Donny DeutschDonny Deutsch: chairman of the huge ad agency Deutsch Inc., host of the rarely-viewed show The Big Idea on CNBC, permanently hyper talker. The press has always had a love/ hate relationship with the man. He's a dynamic, quotable guy, which is why he gets an inordinate amount of coverage in the first place. But then again, he's a confirmed insufferable egomaniac. Some people love his style; but we've found that people driven by a burning need to hear others talking about them are almost invariably well qualified for the Douchebag Award. As is Deutsch. Five good reasons why:

  • He's an unjustified narcissist. He once ripped off his shirt in front of an Ad Age reporter, and came to regret it, because she didn't find it as charming as he had hoped. That didn't stop his penchant for ripping off his shirt during interviews though—it continues to this day. Google it.
  • He wants to run for mayor of New York. Or more accurately, he likes to talk about running for mayor of New York in order to generate buzz for himself. He got a big teasing feature in New York Magazine five years ago touting the idea, and his latest profile—in the most recent issue of his own school's alumni magazine[via Intelligencer]—leads with the same idea. In reality, no matter how many consultants he hires, this self-important (but not really important) man will never be mayor of New York. We'd be astounded if he was even dumb enough to run, although we certainly encourage him to do so for our own amusement.
  • He didn't earn it. Deutsch even described himself as "a member of the lucky sperm club," because his father founded his agency and later handed him the reigns. Certainly, Donny deserves credit for growing it to its current massive scale, and lots of people admire him for his hard work. But he hasn't made everyone a friend along the way. Steve Dworin, the former president of his agency, sued him in 2006 for breach of contract, and in his complaint said much of Deutsch's problems stemmed from his "insecurity" over getting his firm "on a silver platter." (Dworin was mad that Deutsch talked bad about him in his book, but later went on to ask Deutsch for a job reference. Bonus demerits: hiring mixed-up backstabbers).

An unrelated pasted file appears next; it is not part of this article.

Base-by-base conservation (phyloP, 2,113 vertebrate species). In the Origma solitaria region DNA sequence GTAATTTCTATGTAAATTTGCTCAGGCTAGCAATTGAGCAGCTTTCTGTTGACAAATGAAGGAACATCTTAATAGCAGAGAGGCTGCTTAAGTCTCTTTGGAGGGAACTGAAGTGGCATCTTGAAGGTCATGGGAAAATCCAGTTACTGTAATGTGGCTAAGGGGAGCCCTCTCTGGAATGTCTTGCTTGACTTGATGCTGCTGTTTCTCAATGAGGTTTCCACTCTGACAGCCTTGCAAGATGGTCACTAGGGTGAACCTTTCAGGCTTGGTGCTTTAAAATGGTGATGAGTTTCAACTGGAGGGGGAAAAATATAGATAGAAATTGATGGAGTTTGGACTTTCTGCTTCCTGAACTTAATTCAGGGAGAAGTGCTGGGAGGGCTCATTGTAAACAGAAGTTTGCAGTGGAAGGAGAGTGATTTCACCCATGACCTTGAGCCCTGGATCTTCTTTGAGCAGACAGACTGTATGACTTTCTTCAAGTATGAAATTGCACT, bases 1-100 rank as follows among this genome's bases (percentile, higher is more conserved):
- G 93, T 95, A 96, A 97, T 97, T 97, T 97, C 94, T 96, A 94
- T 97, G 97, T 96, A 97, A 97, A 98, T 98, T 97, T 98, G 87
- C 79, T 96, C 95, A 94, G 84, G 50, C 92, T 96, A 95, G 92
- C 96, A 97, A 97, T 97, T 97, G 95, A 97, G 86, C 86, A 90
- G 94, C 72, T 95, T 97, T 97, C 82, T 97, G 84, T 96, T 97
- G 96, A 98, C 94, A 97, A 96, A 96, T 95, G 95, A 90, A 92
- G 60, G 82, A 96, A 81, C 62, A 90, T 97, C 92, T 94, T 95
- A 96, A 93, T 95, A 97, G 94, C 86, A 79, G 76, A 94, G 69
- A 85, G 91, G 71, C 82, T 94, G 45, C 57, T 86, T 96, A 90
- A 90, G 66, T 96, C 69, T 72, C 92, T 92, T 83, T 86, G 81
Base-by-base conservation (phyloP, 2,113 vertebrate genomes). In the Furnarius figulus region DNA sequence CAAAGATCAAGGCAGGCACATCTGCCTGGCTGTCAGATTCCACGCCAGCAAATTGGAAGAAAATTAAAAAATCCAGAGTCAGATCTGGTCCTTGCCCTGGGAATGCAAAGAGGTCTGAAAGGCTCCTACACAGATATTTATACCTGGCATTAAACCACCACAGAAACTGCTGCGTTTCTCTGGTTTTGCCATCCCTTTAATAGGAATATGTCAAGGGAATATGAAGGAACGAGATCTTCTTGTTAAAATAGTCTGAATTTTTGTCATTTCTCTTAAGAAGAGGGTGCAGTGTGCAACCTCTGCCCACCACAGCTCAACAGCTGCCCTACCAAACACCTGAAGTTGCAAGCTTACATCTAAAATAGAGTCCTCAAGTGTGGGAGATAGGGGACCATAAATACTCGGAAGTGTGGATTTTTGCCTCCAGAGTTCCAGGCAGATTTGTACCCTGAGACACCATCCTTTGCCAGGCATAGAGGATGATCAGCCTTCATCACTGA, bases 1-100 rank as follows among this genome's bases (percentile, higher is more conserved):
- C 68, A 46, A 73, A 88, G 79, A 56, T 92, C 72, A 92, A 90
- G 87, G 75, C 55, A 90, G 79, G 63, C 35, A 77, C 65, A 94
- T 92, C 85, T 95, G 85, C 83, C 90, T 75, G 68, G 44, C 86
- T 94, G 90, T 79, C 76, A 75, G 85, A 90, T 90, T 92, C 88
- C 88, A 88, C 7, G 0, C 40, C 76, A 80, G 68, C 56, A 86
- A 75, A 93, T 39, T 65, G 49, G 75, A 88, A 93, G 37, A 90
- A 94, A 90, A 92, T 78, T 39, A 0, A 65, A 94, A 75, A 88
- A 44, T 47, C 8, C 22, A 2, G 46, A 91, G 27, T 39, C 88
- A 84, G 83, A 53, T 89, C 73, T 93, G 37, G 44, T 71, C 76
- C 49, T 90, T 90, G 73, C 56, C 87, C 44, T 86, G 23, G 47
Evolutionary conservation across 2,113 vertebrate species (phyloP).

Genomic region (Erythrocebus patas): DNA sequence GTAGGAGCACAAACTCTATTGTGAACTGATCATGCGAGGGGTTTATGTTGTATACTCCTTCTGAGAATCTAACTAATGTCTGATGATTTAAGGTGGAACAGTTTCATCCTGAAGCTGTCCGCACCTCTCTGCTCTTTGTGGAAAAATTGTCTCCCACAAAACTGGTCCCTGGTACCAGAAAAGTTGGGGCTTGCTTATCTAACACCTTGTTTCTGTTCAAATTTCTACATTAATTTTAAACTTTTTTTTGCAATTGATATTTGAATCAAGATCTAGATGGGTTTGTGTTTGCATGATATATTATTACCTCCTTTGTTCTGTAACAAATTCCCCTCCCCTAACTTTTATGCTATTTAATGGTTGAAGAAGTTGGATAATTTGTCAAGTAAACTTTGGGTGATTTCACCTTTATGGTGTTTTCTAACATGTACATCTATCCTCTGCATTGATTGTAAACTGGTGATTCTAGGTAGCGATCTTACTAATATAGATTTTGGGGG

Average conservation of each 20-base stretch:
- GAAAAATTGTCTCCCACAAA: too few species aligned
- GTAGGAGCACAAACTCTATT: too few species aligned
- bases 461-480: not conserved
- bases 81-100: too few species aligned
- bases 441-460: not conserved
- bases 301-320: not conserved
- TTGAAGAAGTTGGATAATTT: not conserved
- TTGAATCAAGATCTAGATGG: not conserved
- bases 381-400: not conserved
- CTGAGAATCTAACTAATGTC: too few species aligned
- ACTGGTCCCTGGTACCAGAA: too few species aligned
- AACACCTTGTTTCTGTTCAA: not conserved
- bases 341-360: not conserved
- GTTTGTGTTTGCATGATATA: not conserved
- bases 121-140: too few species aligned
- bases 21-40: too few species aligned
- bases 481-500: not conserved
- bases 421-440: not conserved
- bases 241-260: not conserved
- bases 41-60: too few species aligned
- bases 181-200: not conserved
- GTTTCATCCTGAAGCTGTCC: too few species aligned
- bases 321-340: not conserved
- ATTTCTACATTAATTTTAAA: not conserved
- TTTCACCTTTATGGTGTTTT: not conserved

• His overbearing nature makes his show an annoyance to watch. Fellow CNBC-er Jim Cramer has this same trait, but his show is much more successful than Deutsch's. Perhaps it's the unavoidable sense that Deutsch would be better suited to an infomercial than to a talk show. Or editorial decisions like, for example, including Ivanka Trump in a show about young "entrepreneurs."


  • He's an ad guy. But not just your average, abashed, I'm-really-a-creative-person ad guy. Deutsch has the same self-assurance of his own brilliance that many of his peers have, but he has dialed up the in-your-face quality of his own personal brand by several notches over the industry standard. He's not inauthentic; rather, he lets it all hang out—including his shirtless torso—and what hangs out is something you'd rather not see. He is a man we'd prefer not hear from quite as much, or at all.